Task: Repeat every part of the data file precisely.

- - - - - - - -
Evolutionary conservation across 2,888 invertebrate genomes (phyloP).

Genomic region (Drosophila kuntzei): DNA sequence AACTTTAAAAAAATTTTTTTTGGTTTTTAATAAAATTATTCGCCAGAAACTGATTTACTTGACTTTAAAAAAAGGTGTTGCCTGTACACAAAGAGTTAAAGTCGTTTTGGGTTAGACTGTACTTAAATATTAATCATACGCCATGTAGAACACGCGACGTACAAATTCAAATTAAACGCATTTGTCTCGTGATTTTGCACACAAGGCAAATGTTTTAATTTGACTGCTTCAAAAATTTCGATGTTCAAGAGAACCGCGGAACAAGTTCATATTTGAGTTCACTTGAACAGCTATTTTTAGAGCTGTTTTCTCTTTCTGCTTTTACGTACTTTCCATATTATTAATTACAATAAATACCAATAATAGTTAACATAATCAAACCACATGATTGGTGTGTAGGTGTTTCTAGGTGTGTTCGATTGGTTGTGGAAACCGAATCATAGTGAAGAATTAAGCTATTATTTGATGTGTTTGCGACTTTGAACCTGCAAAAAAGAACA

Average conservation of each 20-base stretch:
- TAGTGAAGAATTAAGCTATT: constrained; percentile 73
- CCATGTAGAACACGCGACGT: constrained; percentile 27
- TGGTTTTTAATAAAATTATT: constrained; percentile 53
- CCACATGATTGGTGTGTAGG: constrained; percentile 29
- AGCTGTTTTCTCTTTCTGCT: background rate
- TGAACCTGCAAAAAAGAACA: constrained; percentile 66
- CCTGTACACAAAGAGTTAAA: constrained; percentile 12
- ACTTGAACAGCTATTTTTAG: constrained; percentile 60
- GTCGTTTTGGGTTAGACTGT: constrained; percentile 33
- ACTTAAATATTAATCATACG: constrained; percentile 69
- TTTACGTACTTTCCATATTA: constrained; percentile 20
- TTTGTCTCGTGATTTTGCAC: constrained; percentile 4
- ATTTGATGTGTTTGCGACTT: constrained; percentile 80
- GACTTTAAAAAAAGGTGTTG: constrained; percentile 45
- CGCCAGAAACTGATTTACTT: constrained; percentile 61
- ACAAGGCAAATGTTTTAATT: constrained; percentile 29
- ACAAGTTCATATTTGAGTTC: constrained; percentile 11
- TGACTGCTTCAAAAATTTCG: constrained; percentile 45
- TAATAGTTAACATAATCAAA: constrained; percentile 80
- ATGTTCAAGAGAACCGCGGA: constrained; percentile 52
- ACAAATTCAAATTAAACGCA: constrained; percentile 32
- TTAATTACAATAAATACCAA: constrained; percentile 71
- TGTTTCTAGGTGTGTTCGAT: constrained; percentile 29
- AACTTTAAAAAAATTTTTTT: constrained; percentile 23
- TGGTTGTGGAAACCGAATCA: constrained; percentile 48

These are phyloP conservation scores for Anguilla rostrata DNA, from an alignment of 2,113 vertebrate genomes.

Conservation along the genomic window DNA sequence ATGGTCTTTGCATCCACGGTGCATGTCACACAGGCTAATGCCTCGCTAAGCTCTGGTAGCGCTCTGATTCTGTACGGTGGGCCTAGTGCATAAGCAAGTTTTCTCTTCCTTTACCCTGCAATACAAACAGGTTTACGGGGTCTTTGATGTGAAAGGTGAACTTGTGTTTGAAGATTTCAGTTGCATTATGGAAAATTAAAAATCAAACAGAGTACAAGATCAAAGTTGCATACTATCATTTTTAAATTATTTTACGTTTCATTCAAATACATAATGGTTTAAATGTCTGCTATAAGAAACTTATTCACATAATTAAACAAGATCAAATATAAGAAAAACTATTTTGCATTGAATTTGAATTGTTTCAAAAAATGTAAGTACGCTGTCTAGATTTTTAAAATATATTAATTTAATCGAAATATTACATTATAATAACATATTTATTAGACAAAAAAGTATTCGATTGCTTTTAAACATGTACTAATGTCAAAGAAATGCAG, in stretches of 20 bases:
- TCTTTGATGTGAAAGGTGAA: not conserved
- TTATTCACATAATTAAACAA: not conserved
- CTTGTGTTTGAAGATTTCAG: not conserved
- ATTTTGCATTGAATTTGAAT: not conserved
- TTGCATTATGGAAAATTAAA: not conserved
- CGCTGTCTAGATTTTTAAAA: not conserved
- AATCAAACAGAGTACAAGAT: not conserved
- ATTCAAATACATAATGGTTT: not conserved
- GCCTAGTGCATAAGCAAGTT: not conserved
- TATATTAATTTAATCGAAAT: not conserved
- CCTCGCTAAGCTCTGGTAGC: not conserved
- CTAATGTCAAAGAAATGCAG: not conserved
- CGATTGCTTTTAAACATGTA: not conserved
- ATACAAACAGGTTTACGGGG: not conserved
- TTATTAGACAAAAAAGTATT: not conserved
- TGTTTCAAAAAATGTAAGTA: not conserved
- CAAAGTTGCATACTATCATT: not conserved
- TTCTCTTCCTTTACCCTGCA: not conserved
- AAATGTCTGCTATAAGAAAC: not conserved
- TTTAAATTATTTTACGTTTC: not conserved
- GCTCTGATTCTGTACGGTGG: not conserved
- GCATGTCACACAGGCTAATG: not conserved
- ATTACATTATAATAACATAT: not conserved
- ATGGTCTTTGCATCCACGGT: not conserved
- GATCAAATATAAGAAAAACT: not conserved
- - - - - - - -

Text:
Evolutionary conservation across 2,888 invertebrate genomes (phyloP).

Genomic region (Drosophila kuntzei): DNA sequence AACTTTAAAAAAATTTTTTTTGGTTTTTAATAAAATTATTCGCCAGAAACTGATTTACTTGACTTTAAAAAAAGGTGTTGCCTGTACACAAAGAGTTAAAGTCGTTTTGGGTTAGACTGTACTTAAATATTAATCATACGCCATGTAGAACACGCGACGTACAAATTCAAATTAAACGCATTTGTCTCGTGATTTTGCACACAAGGCAAATGTTTTAATTTGACTGCTTCAAAAATTTCGATGTTCAAGAGAACCGCGGAACAAGTTCATATTTGAGTTCACTTGAACAGCTATTTTTAGAGCTGTTTTCTCTTTCTGCTTTTACGTACTTTCCATATTATTAATTACAATAAATACCAATAATAGTTAACATAATCAAACCACATGATTGGTGTGTAGGTGTTTCTAGGTGTGTTCGATTGGTTGTGGAAACCGAATCATAGTGAAGAATTAAGCTATTATTTGATGTGTTTGCGACTTTGAACCTGCAAAAAAGAACA

Average conservation of each 20-base stretch:
- TAGTGAAGAATTAAGCTATT: constrained; percentile 73
- CCATGTAGAACACGCGACGT: constrained; percentile 27
- TGGTTTTTAATAAAATTATT: constrained; percentile 53
- CCACATGATTGGTGTGTAGG: constrained; percentile 29
- AGCTGTTTTCTCTTTCTGCT: background rate
- TGAACCTGCAAAAAAGAACA: constrained; percentile 66
- CCTGTACACAAAGAGTTAAA: constrained; percentile 12
- ACTTGAACAGCTATTTTTAG: constrained; percentile 60
- GTCGTTTTGGGTTAGACTGT: constrained; percentile 33
- ACTTAAATATTAATCATACG: constrained; percentile 69
- TTTACGTACTTTCCATATTA: constrained; percentile 20
- TTTGTCTCGTGATTTTGCAC: constrained; percentile 4
- ATTTGATGTGTTTGCGACTT: constrained; percentile 80
- GACTTTAAAAAAAGGTGTTG: constrained; percentile 45
- CGCCAGAAACTGATTTACTT: constrained; percentile 61
- ACAAGGCAAATGTTTTAATT: constrained; percentile 29
- ACAAGTTCATATTTGAGTTC: constrained; percentile 11
- TGACTGCTTCAAAAATTTCG: constrained; percentile 45
- TAATAGTTAACATAATCAAA: constrained; percentile 80
- ATGTTCAAGAGAACCGCGGA: constrained; percentile 52
- ACAAATTCAAATTAAACGCA: constrained; percentile 32
- TTAATTACAATAAATACCAA: constrained; percentile 71
- TGTTTCTAGGTGTGTTCGAT: constrained; percentile 29
- AACTTTAAAAAAATTTTTTT: constrained; percentile 23
- TGGTTGTGGAAACCGAATCA: constrained; percentile 48

These are phyloP conservation scores for Anguilla rostrata DNA, from an alignment of 2,113 vertebrate genomes.

Conservation along the genomic window DNA sequence ATGGTCTTTGCATCCACGGTGCATGTCACACAGGCTAATGCCTCGCTAAGCTCTGGTAGCGCTCTGATTCTGTACGGTGGGCCTAGTGCATAAGCAAGTTTTCTCTTCCTTTACCCTGCAATACAAACAGGTTTACGGGGTCTTTGATGTGAAAGGTGAACTTGTGTTTGAAGATTTCAGTTGCATTATGGAAAATTAAAAATCAAACAGAGTACAAGATCAAAGTTGCATACTATCATTTTTAAATTATTTTACGTTTCATTCAAATACATAATGGTTTAAATGTCTGCTATAAGAAACTTATTCACATAATTAAACAAGATCAAATATAAGAAAAACTATTTTGCATTGAATTTGAATTGTTTCAAAAAATGTAAGTACGCTGTCTAGATTTTTAAAATATATTAATTTAATCGAAATATTACATTATAATAACATATTTATTAGACAAAAAAGTATTCGATTGCTTTTAAACATGTACTAATGTCAAAGAAATGCAG, in stretches of 20 bases:
- TCTTTGATGTGAAAGGTGAA: not conserved
- TTATTCACATAATTAAACAA: not conserved
- CTTGTGTTTGAAGATTTCAG: not conserved
- ATTTTGCATTGAATTTGAAT: not conserved
- TTGCATTATGGAAAATTAAA: not conserved
- CGCTGTCTAGATTTTTAAAA: not conserved
- AATCAAACAGAGTACAAGAT: not conserved
- ATTCAAATACATAATGGTTT: not conserved
- GCCTAGTGCATAAGCAAGTT: not conserved
- TATATTAATTTAATCGAAAT: not conserved
- CCTCGCTAAGCTCTGGTAGC: not conserved
- CTAATGTCAAAGAAATGCAG: not conserved
- CGATTGCTTTTAAACATGTA: not conserved
- ATACAAACAGGTTTACGGGG: not conserved
- TTATTAGACAAAAAAGTATT: not conserved
- TGTTTCAAAAAATGTAAGTA: not conserved
- CAAAGTTGCATACTATCATT: not conserved
- TTCTCTTCCTTTACCCTGCA: not conserved
- AAATGTCTGCTATAAGAAAC: not conserved
- TTTAAATTATTTTACGTTTC: not conserved
- GCTCTGATTCTGTACGGTGG: not conserved
- GCATGTCACACAGGCTAATG: not conserved
- ATTACATTATAATAACATAT: not conserved
- ATGGTCTTTGCATCCACGGT: not conserved
- GATCAAATATAAGAAAAACT: not conserved